Iran tried to hack hundreds of politicians, journalists email accounts last month, warns Microsoft

No confirmation from Trump yet whether he asked them to do it

The Iranian government has attempted to hack into hundreds of Office 365 email accounts belonging to politicians, government officials and journalists last month, Microsoft has warned.

“We’ve recently seen significant cyber activity by a threat group we call Phosphorous, which we believe originates from Iran and is linked to the Iranian government,” Microsoft’s vice president of customer security and trust Tom Burt said in a blog post on Friday.

Redmond's bit wranglers observed more than 2,700 attempts to hack into 241 different accounts, according to the software giant. It noted that those accounts “are associated with a US presidential campaign, current and former US government officials, journalists covering global politics and prominent Iranians living outside Iran.”

Microsoft says that only four of the 241 accounts were compromised and none of them were connected to government officials or presidential campaigns. It says the accounts are now secure the owners are aware of the activity.

Notably, Microsoft says the hacking efforts were “not technically sophisticated” but used personal information gathered elsewhere to try to prompt password reset or account recovery in an effort to get into the accounts.

“For example, they would seek access to a secondary email account linked to a user’s Microsoft account, then attempt to gain access to a user’s Microsoft account through verification sent to the secondary account,” Microsoft explained.

It also appears that the hackers attempted to bypass two-factor authentication. “In some instances, they gathered phone numbers belonging to their targets and used them to assist in authenticating password resets,” the company said. It described the attackers as “highly motivated and willing to invest significant time and resources.”

Instead Microsoft proposes that people used its Authenticator app, which provides a login code that changes every 30 seconds in order to access their accounts.

How come Iran?

The company did not go into any detail over why it believes the Iranian government is behind the hacks beyond noting that those targeted included “prominent Iranians living outside Iran.” Presumably, it was able to identify the same pattern of hacking efforts with other accounts not directly connected with Iran and extrapolated from that.

As to why it released the information publicly, Microsoft said that there were two reasons: first that “we all – governments and private sector – are increasingly transparent about nation-state attacks and efforts to disrupt democratic processes;” and second that “publishing this information should help others be more vigilant and take steps to protect themselves.”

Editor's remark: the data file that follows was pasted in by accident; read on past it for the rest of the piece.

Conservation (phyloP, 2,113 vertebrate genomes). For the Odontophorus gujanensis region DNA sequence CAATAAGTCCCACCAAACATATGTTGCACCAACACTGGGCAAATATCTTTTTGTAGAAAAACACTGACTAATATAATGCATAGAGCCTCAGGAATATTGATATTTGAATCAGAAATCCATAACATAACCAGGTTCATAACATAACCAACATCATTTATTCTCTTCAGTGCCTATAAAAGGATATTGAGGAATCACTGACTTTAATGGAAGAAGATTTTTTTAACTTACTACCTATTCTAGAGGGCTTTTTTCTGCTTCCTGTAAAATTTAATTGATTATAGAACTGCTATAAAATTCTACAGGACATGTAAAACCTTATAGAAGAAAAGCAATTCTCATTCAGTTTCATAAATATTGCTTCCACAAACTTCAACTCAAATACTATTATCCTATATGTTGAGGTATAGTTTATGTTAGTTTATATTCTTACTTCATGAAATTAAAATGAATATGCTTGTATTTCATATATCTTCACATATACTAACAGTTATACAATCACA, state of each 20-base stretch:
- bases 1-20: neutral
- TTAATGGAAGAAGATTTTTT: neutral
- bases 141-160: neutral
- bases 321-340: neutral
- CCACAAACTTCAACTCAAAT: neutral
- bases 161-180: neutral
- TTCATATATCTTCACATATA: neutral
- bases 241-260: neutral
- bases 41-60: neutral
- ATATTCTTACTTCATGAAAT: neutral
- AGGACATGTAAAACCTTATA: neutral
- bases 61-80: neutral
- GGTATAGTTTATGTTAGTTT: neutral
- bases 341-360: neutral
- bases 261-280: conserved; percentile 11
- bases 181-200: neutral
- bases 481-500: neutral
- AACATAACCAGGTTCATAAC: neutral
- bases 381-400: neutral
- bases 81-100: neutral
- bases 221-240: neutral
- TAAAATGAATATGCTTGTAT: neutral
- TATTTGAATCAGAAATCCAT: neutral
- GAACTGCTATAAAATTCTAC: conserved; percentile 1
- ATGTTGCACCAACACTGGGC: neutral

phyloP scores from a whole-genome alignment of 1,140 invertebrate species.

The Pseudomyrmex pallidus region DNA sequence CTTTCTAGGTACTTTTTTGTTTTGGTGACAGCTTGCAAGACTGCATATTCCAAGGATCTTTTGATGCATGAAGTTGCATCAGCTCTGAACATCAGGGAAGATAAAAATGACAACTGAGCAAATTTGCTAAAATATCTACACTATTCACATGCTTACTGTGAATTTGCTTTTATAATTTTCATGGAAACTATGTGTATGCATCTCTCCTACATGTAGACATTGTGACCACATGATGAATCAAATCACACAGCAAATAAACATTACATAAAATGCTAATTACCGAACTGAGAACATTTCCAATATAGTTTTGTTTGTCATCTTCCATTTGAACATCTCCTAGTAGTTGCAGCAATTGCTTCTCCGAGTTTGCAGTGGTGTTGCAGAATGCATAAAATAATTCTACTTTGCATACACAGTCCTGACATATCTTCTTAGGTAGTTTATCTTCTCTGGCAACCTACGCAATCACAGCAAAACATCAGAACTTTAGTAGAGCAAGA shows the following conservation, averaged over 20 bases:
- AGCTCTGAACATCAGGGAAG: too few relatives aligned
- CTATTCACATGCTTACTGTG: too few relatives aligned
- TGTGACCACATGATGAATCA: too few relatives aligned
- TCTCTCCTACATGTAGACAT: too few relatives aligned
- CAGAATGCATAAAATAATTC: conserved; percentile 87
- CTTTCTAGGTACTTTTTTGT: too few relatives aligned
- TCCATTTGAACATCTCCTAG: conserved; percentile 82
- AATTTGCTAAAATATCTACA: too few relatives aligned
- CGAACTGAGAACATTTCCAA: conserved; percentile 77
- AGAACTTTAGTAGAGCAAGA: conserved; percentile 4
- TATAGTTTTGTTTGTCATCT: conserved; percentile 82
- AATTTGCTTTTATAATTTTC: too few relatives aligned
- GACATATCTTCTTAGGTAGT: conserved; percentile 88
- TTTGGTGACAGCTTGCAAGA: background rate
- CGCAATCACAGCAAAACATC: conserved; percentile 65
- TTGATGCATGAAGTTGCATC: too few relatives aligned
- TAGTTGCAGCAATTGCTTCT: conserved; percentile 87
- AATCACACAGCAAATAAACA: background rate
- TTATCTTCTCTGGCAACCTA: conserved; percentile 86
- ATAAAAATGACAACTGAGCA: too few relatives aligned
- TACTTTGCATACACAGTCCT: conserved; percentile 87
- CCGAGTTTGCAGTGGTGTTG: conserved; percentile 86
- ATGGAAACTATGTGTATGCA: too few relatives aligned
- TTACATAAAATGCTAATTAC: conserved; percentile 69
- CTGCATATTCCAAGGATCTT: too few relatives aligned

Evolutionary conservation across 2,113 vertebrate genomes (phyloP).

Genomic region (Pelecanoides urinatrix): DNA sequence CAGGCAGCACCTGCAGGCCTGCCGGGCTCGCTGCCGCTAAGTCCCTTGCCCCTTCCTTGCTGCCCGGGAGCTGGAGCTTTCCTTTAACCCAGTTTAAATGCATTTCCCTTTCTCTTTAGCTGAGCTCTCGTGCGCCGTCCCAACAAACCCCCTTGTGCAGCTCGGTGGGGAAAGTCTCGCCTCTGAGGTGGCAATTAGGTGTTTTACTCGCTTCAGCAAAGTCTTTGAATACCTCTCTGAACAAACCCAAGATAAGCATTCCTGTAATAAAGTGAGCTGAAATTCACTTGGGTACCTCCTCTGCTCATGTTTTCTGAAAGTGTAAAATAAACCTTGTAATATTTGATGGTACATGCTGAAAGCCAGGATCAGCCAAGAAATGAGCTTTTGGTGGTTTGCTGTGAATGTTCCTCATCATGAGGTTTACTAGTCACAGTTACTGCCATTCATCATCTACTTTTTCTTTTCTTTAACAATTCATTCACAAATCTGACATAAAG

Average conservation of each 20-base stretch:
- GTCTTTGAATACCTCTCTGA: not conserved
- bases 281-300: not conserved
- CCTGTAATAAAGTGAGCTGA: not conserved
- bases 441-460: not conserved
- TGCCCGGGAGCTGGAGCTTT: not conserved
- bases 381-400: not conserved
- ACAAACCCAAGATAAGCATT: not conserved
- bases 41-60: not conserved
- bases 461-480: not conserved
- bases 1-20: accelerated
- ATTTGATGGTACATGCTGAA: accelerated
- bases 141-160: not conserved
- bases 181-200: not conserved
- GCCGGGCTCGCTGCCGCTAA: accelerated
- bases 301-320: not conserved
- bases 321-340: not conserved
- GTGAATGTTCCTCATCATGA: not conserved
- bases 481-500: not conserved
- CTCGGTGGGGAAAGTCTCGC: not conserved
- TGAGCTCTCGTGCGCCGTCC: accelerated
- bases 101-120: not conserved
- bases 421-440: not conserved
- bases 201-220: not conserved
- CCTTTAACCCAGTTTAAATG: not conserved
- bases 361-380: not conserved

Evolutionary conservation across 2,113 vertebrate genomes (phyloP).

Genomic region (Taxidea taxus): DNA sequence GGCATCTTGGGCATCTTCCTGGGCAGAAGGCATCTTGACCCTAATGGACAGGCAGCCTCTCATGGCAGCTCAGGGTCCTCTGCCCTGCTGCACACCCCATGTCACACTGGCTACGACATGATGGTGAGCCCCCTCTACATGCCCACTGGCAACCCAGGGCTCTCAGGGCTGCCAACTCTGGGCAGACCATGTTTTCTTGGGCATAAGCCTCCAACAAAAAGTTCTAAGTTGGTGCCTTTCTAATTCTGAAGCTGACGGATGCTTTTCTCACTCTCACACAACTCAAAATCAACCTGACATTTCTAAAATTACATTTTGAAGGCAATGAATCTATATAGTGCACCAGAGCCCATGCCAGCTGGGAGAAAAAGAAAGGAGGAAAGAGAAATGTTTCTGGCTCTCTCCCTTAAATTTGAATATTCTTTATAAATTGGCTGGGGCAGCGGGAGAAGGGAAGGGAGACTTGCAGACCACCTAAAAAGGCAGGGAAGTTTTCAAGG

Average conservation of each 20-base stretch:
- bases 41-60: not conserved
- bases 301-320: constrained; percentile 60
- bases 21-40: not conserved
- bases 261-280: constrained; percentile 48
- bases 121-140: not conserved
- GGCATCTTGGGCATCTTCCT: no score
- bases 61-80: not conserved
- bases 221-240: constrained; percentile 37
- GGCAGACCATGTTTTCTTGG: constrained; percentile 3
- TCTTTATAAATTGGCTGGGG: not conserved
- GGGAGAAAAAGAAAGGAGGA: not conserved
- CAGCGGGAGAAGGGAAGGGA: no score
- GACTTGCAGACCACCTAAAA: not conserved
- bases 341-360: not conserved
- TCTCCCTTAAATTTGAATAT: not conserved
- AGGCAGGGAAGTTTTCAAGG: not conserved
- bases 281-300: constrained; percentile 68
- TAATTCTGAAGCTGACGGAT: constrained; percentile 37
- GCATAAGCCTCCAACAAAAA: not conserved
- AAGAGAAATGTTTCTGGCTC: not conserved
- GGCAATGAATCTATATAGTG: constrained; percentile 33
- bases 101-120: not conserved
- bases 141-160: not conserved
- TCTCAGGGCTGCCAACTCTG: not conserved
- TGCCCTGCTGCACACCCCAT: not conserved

It then flagged its own security on its email service, noting that all Microsoft customers can see a log of efforts to access their email, and flag a special “AccountGuard” service it runs for anyone that is “part of a political campaign, a political party committee or an NGO or think tank working on issues related to democracy.”

Redmond said that 60,000 accounts in 26 countries have the additional protection and to date it has issued 800 notifications of Office 365 users of attempted nation-state attacks.

Trump World

The timing of the announcement has come at an increasingly interesting time with impeachment proceedings against President Trump for soliciting foreign help with a political rival.

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FBI called in to investigate 2018 Mountain State mobile voting system hacking


Last night, Trump’s insistence that he had not sought a “quid pro quo” in which the Ukranian government agreed to investigations in return for US security funding and a visit to the White House was directly questioned when text messages between senior diplomats were published in which they explicitly and repeatedly indicated exactly that.

That revelation came just hours after Trump responded to widespread criticism of his actions in repeatedly asking Ukraine’s president to investigate Joe Biden’s son by publicly asking China to do the same in front of TV cameras.

While much of Washington, including the media, seemed caught up in soap operatics, security professionals continue to plead with everyone to take the issue of foreign intervention in US elections more seriously.

Microsoft’s announcement this morning highlights again that hostile nations are investing significant energy and resources into disrupting American elections by stealing and weaponizing private information. ®

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